The European Court of Human Rights (ECtHR) has announced that it will publish its ruling on Tuesday, November 10 on the application of ten journalists and executives of Turkey’s Cumhuriyet newspaper in response to their extended pretrial detention over articles and social media posts critical of the government.

The ten applicants, who were placed in pretrial detention in November 2016, include IPI Turkey National Committee chair and Executive Board member Kadri Gürsel, as well as Murat Sabuncu, Akın Atalay, Önder Çelik, Turhan Günay, Mustafa Kemal Güngör, Hakan Karasinir, Hacı Musa Kart, Güray Tekin Öz, and Bülent Utku.

The journalists were detained on suspicions that the daily was promoting and disseminating propaganda on behalf of several terrorist organizations including the outlawed PKK (Kurdistan Workers’ Party) and FETÖ/PDY, which the Turkish government claims is responsible for the 2016 failed coup attempt.

In bringing their case, the applicants alleged violations of their rights to liberty and security, including the right to a speedy review of the lawfulness of their detention (Article 5 §§ 1, 3 and 4 of the European Convention on Human Rights) and freedom of expression (Article 10). The applicants also allege that Turkey violated Article 18 of the Convention, which bars states from restricting rights for illegitimate aims, in this case, to punish the applicants for their criticism. If the Court finds a violation of Article 18, it would be the third such ruling regarding Turkey in recent times, following the cases of philanthropist and human rights activist Osman Kavala (imprisoned for 1100 days) and Selahattin Demirtaş, former co-chair of the pro-Kurdish opposition party HDP (imprisoned for 1460 days).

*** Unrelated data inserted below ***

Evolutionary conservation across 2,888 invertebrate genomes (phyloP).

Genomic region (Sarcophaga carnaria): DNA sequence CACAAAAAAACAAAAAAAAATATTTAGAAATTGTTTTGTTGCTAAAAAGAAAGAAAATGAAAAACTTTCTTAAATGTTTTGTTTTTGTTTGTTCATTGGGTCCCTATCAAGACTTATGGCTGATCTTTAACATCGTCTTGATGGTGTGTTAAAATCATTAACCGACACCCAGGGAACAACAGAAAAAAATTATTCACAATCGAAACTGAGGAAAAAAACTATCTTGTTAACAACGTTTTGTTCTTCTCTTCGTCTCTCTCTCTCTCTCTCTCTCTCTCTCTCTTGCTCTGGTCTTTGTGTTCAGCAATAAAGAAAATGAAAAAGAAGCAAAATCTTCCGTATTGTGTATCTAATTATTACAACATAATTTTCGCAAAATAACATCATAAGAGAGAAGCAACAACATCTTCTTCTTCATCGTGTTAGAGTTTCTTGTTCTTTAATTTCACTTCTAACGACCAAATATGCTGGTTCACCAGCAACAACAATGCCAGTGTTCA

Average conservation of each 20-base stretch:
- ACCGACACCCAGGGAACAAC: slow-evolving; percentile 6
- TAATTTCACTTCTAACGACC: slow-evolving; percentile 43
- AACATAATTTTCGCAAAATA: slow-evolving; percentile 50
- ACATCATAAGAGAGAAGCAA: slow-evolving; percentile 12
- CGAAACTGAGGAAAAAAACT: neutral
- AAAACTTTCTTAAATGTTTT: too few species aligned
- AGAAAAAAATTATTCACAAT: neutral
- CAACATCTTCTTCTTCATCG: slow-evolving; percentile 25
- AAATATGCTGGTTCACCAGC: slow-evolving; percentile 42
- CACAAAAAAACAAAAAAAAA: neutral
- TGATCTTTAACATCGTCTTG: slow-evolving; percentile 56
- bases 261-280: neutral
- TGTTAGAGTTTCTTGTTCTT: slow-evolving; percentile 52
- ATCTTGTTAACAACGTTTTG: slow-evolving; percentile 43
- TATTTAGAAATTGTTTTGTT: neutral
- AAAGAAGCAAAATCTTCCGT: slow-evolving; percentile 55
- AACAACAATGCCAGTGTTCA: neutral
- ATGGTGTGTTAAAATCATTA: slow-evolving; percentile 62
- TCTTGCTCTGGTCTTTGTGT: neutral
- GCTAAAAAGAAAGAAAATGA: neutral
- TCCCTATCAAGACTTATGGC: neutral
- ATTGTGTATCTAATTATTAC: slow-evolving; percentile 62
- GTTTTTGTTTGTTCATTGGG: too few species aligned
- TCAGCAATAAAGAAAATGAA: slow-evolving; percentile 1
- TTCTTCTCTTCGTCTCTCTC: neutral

In October 2017, 13 international press freedom and freedom of expression organizations including IPI submitted a joint third-party intervention in support of the journalists’ application to the ECtHR.

IPI Head of Europe Advocacy and Programmes Oliver Money-Kyrle said the 10 journalists, on trial since 2016, had been subject to “never-ending harassment by a politicized court system in Turkey”.

Seven out of the ten applicants were released in July 2017. The remaining three journalists –  Kadri Gürsel, Murat Sabuncu and Akın Atalay – were released by April 2018, when a lower court convicted nine journalists of “aiding a terrorist organization without being a member”. Günay was acquitted of all charges during the final hearing. The remaining defendants filed an appeal to the  Supreme Court of Cassation.

In the meantime, the journalists also filed individual applications to the Turkish Constitutional Court alleging a breach of their right to liberty and security and their right to freedom of expression and freedom of the press. In May 2019 the Constitutional Court found no violation, except in the cases of Gürsel and Günay.

In September 2019, the Turkish Supreme Court of Cassation tossed out the original lower court ruling on the grounds of insufficient evidence and ordered a re-trial first, the hearing of which took place on November 21, 2019. However, the local court voted to re-confirm its previous decision in sentencing eight out of nine journalists and thereby declining to follow the higher court rulings. The local court confirmed the ruling of the Supreme Court of Cassation for Gürsel’s acquittal on the grounds of the Constitutional Court decision of May 2019. The case is once again pending at the regional court of appeal. All defendants remain free.

“The refusal of lower courts to respect the ruling of the Turkish Supreme Court of Cassation is another striking example of the breakdown in the rule of law in Turkey. The ECtHR decision is of the utmost importance as it is the last hope for justice for these wrongfully detained and wrongfully prosecuted journalists”, Money-Kyrle said.